The CTIA, which is the lobby group for the U.S. wireless communications industry, has released a new study comparing Canada, the U.S. and its Organization for Economic Co-operation and Development (OECD) peers when it comes to ‘mobile wireless value proposition.’
The study from the CTIA and commissioned by NERA Consulting is titled, “A Comparison of the Mobile Wireless Value Proposition.”
One part of the study which looked at comparing the U.S. versus other “competitive regulatory regimes”, saw Canada rank first month its OECD peers, with the U.S. second, followed by Germany, Austria, New Zealand, the UK, Ireland, the Netherlands and Australia.
“The country with the highest value proposition in this peer group is Canada with a country ratio of 0.967, implying that prices in this country are some 4.3 percent lower than the average price that the peer group would charge for the same mobile value proposition,” explains the study.
The Canadian Wireless Telecommunications Association (CWTA), which represents telecom companies in Canada, was quick to tout the performance of our country in the study, sharing the news in a press release.
“This report confirms what many Canadians already know to be true: That the value offered by our mobile wireless industry is unmatched among its peers, ahead of even the United States,” said Robert Ghiz, CWTA President and CEO, in a statement.
Following the conclusion of the CRTC public hearings on the wireless industry, the CWTA made it clear Canada’s wireless companies are “world-class” when it comes to infrastructure and competitiveness.
“At a time when Canadian policymakers are considering important regulatory issues, this study shows the importance of relying on sound data when analyzing the state of competitiveness in the mobile wireless industry and the need to encourage ongoing investment in Canada’s world-class wireless infrastructure. This is even more crucial now, when our industry is at the early stages of 5G deployment in Canada,” added Ghiz.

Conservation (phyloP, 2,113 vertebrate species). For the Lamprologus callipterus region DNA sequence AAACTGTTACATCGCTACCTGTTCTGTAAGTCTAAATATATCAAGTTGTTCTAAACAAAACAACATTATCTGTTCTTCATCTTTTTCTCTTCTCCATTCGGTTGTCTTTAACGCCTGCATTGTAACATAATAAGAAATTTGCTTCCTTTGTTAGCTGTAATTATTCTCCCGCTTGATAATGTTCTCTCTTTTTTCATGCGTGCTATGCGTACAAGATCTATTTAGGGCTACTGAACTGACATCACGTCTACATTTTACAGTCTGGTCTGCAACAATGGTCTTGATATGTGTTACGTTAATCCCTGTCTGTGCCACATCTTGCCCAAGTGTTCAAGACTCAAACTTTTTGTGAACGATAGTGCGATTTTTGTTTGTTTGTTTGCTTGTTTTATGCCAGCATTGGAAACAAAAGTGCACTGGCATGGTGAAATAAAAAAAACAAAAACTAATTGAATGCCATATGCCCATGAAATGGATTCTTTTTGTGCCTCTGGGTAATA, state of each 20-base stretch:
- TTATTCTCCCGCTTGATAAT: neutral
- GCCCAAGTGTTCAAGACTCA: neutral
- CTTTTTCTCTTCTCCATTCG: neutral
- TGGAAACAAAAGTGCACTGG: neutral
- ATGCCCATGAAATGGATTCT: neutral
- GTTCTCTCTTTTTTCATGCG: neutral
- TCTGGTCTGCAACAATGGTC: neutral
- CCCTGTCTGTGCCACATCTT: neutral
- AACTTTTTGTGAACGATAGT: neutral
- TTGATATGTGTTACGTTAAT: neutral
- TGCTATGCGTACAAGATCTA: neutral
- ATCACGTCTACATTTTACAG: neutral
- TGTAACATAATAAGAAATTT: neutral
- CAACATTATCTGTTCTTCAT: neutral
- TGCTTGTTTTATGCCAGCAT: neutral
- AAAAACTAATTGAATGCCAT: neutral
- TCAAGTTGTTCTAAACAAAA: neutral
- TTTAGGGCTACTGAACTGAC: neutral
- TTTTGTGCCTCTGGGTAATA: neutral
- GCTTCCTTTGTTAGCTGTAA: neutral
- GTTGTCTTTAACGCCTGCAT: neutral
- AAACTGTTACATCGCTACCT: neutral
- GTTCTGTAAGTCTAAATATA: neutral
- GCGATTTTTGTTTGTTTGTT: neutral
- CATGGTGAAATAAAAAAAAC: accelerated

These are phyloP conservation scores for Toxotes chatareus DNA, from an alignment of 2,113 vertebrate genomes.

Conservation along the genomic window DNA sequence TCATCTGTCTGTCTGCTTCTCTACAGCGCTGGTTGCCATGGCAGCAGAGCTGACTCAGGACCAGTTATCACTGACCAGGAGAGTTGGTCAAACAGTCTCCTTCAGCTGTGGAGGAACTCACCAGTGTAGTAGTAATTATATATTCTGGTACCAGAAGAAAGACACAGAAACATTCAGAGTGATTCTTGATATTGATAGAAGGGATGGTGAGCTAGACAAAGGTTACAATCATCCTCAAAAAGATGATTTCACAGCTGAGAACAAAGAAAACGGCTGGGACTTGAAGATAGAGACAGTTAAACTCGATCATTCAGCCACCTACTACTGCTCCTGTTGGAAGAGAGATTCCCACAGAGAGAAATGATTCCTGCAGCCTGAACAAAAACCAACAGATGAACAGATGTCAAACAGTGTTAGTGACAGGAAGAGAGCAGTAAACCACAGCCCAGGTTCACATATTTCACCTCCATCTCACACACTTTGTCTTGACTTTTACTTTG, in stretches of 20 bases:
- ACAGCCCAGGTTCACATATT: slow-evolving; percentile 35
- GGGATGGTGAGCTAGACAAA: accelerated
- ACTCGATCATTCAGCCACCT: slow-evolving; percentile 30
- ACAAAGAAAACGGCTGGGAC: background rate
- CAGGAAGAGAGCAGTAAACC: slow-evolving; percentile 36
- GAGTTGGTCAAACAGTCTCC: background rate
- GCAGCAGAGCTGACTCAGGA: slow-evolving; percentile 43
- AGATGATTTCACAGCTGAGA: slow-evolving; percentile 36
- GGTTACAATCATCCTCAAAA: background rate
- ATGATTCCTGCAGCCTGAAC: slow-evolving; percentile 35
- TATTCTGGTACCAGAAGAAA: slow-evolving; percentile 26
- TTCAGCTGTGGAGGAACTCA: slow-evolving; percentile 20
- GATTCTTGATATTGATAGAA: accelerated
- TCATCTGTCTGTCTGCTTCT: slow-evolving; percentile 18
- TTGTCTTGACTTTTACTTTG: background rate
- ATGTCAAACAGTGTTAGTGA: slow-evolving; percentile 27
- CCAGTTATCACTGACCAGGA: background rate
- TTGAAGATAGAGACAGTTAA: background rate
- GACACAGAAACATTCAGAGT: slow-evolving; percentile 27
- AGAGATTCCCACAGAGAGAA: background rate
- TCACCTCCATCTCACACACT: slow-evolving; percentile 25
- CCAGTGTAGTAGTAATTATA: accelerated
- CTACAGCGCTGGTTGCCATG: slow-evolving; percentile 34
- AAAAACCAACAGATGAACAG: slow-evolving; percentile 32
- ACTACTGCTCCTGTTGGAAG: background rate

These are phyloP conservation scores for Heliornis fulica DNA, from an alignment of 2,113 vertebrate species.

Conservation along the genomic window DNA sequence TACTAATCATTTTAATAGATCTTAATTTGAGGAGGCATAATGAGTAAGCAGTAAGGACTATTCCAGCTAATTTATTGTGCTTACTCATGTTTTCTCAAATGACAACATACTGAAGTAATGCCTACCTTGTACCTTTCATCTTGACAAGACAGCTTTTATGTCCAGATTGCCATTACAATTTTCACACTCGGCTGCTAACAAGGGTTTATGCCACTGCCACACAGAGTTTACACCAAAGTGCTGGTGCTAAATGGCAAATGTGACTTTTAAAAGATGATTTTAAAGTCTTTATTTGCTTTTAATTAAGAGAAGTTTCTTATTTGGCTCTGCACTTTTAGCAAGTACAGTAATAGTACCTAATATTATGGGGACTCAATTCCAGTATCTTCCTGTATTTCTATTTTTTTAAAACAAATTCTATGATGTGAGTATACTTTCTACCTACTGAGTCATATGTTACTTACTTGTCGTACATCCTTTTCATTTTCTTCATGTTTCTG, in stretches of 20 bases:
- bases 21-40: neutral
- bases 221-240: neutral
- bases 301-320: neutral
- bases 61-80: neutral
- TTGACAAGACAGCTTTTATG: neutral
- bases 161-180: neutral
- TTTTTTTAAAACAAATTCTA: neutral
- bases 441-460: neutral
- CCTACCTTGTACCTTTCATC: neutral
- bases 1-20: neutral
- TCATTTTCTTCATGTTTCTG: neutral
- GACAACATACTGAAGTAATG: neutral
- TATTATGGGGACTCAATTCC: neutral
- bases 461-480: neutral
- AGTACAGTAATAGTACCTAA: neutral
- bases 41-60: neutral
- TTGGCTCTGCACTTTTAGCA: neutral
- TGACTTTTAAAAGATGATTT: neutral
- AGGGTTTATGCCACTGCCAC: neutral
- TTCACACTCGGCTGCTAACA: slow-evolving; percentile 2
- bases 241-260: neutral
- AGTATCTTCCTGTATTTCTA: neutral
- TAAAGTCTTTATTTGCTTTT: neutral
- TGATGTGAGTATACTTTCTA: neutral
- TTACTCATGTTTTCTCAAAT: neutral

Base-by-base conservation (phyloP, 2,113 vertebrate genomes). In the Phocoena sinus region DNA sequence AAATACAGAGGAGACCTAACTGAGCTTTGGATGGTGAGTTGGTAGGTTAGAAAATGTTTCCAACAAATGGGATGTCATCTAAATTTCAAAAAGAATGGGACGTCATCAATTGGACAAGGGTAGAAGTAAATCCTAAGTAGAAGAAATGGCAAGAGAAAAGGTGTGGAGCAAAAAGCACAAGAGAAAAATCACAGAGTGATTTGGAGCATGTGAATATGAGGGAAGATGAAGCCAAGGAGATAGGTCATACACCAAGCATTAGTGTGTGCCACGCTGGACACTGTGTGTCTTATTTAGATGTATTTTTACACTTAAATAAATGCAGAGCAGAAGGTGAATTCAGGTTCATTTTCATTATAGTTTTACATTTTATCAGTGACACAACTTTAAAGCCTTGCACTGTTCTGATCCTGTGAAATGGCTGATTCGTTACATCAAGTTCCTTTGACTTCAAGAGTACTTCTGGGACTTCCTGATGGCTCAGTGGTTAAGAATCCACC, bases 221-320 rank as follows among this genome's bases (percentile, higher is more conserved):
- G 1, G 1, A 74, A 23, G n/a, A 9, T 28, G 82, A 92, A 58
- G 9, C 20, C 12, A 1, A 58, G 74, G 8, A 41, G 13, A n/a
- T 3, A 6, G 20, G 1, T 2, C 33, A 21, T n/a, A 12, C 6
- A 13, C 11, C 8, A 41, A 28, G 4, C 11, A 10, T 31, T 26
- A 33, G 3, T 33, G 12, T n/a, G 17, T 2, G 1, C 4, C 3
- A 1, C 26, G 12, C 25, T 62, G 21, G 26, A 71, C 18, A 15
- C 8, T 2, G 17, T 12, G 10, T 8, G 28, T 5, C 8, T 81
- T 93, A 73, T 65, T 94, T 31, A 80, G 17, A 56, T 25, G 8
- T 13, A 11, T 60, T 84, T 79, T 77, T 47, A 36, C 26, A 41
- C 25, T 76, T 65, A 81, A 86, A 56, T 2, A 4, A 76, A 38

Canada’s ‘Big 3’ telecoms, Rogers, Telus and Bell, are against the CRTC mandating mobile virtual network operators (MVNOs), which would essentially rent existing network capacity to resell directly to Canadians. MVNOs would increase wireless competition and lower pricing, the CRTC believes.
The CTIA study looked at 1,554 rate plans of 213 mobile operators in the 36 countries of the OECD, while also took into consideration plan characteristics, network quality, country attributes and more.
When it looked at benchmarking the U.S. versus G7 member countries and Australia, Canada also ranked first, implying “prices in this country are some 4.7 percent lower than the average price that the peer group would charge for the same mobile value proposition.”
“This is not a study that was commissioned here in Canada, which makes the findings all the more impressive,” added Ghiz. “Even American studies are now clearly showing that our country is providing better value to our customers than our international peers.”
When it comes to OECD countries ranked by average mobile wireless download speeds, Canada ranked second (64.4 Mbps) to Norway (65.4 Mbps), while the U.S. was at 36.2 Mbps.
“This final ranking indicates that the United States leads the OECD countries with its mobile wireless value proposition followed by Canada and Ireland,” reads the study’s section on OECD ranking by countries surpassed.